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Fintech startups are disrupting established financial institutions, and nowhere is that more evident than in the market for loans.

In the wake of the financial crisis and Great Recession of 2008, a new generation of financial services startups took advantage of the fact that banks, once a primary provider of loans to consumers and businesses, largely stopped lending.

Today, non-bank lenders, many of them generating leads and conducting business primarily or exclusively online, are big players in the lending markets, in many cases having taken market share from banks.

These include direct lenders like Sofi, Avant and OnDeck Capital, as well as marketplace lenders like LendingClub and Prosper. 

The timing couldn't have been better. The slow but steady recovery that has occurred over the past eight years has seen historically low default rates, a boon to the fintech lenders that more aggressively seized the opportunities bank lenders ceded.

For more on this topic, see:

Underwriting as customer experience

Fintech lenders haven't benefited just because they were willing to lend money when bank lenders weren't. It's also that they have offered a better customer experience.

Not only have fintech lenders brought much if not all of the loan application process online, they created user experiences that made it easy for consumers and business owners to complete that loan application process quickly and without hassle.

For example, fintech lenders generally allow borrowers to upload documentation, and in many cases, borrowers can authorize the lenders to automatically retrieve data from their bank accounts, eliminating the need for borrowers to collect bank statements.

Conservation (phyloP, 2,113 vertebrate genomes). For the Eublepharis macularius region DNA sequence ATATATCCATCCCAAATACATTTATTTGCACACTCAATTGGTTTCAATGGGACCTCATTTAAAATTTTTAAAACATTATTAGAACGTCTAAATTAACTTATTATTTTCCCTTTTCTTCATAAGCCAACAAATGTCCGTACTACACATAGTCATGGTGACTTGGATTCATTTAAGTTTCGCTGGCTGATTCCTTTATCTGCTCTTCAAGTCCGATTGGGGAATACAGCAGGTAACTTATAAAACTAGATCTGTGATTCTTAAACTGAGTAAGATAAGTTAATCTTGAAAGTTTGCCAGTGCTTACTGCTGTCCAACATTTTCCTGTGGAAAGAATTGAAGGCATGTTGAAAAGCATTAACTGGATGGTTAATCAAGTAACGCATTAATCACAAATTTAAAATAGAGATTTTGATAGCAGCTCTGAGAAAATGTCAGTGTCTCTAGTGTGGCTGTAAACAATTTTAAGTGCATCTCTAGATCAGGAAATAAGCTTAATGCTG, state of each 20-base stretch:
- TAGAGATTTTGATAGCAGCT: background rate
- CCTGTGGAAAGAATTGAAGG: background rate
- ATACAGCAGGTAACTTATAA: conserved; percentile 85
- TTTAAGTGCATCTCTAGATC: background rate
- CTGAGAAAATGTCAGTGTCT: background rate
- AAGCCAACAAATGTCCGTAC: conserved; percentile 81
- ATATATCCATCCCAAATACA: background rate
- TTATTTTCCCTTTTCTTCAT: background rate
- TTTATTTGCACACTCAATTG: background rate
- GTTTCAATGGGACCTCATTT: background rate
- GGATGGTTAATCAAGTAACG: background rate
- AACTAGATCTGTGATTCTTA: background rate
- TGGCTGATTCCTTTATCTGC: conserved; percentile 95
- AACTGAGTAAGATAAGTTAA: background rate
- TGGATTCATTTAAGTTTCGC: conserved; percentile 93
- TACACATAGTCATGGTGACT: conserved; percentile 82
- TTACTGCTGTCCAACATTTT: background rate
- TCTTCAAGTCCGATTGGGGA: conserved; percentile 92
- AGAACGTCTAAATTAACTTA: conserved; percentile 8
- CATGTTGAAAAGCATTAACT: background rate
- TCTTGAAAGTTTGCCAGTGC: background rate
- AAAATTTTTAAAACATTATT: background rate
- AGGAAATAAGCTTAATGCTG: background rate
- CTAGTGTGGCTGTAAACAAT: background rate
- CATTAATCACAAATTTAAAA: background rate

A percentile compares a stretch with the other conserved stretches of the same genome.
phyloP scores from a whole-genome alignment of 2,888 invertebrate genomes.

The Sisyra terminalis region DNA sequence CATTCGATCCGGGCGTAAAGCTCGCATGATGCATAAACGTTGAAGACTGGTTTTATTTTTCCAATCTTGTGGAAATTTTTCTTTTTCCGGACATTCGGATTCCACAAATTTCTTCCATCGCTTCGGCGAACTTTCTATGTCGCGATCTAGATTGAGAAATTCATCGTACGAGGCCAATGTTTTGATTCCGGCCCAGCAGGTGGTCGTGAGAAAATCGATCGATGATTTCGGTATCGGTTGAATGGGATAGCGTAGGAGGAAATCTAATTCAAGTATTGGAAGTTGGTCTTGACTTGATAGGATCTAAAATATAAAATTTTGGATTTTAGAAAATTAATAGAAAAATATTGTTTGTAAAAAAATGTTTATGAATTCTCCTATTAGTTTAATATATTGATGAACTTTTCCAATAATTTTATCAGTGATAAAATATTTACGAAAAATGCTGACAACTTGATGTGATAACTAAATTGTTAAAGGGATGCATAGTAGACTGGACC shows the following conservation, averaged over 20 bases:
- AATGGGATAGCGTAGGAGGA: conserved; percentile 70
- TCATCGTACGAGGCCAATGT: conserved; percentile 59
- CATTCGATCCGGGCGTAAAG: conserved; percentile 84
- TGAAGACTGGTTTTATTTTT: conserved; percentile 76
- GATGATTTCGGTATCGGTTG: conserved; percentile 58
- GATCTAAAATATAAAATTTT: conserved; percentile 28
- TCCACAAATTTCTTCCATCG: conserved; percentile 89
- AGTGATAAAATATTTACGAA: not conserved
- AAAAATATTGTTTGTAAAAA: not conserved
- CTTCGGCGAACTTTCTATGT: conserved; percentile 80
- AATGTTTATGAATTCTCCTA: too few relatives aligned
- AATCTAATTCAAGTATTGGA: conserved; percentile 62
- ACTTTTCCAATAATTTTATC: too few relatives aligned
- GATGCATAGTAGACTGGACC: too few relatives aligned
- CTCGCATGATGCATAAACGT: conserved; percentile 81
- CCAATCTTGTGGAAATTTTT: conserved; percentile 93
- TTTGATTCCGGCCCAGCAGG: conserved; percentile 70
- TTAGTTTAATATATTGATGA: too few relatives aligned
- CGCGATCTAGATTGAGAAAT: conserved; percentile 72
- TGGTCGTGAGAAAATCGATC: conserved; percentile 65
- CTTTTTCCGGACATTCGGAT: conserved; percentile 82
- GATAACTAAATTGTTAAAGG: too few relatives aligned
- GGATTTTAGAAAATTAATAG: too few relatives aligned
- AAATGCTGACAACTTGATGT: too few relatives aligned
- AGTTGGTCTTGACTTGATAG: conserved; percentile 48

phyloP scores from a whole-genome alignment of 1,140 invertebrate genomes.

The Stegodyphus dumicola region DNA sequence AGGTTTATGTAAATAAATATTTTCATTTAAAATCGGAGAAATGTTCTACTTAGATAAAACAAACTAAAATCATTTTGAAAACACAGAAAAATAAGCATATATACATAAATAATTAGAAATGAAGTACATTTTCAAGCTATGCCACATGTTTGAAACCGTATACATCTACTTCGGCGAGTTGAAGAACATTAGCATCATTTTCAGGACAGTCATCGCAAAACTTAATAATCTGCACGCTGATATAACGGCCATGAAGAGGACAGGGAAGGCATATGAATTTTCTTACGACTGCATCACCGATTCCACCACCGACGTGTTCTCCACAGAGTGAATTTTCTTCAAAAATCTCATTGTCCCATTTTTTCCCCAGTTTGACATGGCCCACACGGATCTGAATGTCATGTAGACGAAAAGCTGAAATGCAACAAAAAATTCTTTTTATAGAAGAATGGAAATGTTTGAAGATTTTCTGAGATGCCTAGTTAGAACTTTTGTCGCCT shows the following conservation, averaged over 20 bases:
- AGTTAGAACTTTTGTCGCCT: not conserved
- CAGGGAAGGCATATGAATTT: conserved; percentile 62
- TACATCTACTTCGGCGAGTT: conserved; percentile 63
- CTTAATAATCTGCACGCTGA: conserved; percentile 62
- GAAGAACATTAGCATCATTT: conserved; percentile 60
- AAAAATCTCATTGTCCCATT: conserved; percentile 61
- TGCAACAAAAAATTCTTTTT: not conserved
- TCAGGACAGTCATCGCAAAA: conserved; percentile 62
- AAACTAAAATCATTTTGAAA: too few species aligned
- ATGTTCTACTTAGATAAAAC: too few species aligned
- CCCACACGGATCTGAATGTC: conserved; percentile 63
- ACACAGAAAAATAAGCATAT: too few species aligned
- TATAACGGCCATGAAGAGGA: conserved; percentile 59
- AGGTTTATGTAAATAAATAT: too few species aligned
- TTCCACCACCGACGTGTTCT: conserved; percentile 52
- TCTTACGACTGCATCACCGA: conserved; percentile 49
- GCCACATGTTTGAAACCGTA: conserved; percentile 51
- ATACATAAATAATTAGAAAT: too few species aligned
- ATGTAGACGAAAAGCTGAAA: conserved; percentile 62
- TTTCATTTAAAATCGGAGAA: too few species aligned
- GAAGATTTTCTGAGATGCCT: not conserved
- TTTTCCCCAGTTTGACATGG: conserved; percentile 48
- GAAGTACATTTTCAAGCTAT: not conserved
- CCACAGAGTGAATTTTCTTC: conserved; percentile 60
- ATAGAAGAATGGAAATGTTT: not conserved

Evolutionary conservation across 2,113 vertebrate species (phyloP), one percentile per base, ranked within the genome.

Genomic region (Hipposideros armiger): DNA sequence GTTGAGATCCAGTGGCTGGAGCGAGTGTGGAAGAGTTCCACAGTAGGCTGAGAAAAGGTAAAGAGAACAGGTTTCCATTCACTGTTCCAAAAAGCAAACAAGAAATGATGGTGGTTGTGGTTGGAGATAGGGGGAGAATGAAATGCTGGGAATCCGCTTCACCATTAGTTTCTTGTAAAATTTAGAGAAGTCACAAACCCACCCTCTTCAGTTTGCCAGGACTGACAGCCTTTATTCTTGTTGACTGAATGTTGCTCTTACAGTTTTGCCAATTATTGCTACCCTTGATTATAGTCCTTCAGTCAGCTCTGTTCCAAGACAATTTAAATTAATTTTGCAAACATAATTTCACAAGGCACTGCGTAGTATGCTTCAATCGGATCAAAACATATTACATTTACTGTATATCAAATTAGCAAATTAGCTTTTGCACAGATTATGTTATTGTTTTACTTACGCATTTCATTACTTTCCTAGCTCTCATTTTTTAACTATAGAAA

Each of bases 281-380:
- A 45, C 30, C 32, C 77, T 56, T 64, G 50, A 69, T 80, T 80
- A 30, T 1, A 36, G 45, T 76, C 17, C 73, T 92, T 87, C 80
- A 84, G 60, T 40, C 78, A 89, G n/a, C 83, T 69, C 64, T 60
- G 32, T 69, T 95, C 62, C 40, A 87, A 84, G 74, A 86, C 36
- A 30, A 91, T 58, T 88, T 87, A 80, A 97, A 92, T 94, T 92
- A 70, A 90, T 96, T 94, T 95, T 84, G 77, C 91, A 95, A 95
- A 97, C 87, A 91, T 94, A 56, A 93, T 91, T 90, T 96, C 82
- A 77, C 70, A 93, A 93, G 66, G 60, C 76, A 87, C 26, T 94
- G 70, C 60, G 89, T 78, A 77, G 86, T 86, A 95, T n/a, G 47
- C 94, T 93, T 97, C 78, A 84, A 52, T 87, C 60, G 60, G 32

Borrowers are often also able to sign documents digitally, speeding the application and funding process.

But fintech lenders haven't just created winning customer experiences by implementing web and mobile user experiences that make applying for loans quicker and easier. In many cases, they have also reinvented the way loan applications are underwritten.

Many fintech lenders have developed their own proprietary lending models, which are often different than those traditionally used by bank lenders. Some boast of using thousands of data points to evaluate borrowers and even relying very little on credit scores from the major credit bureaus.

The result: in many cases, fintech lenders are able to approve loan applications much more quickly than their bank lender competitors, and are often able to approve loans for borrowers who banks historically wouldn't lend to.

Are cracks starting to emerge?

The narrative around fintech lenders has been that their underwriting models represent innovation.

But there's a problem: the vast bulk of the loans fintech lenders have issued were issued after the Great Recession, and thus, the underwriting models they have been using haven't been battle tested against an economic downturn.

Now, as recently detailed by Bloomberg, there are signs that at least some of these models might not have been as strong as fintech lenders believed them to be.

According to Bloomberg, several bonds issued by Avant, an online lender that offers personal loans, have breached or are expected to soon breach delinquency or default triggers for the first time ever.

Earlier in the year, LendingClub, which later faced scandal, revealed that its write-off rates were higher than it had predicted, suggesting to some that LendingClub wasn't as good at assessing credit risk as it probably thought it was.

While it's unlikely that fintech lenders will experience a collapse unless and until there's a major turn in the global economy, 2016 appears to have revealed some cracks in the loan portfolios of these companies. Many have taken corrective action, reducing their emphasis on loan growth, for instance.

But given that non-bank lenders have been among the most willing to lend to borrowers that wouldn't pass muster with banks, it's entirely possible that they could be at greater risk for loss than most have anticipated when the next recession hits.

If that happens, it could offer bank lenders an opportunity to win back business they have ceded in the past eight years by applying some of the fintech lenders' innovations around user experience.

Patricio Robles

Published 10 January, 2017 by Patricio Robles

Patricio Robles is a tech reporter at Econsultancy. Follow him on Twitter.

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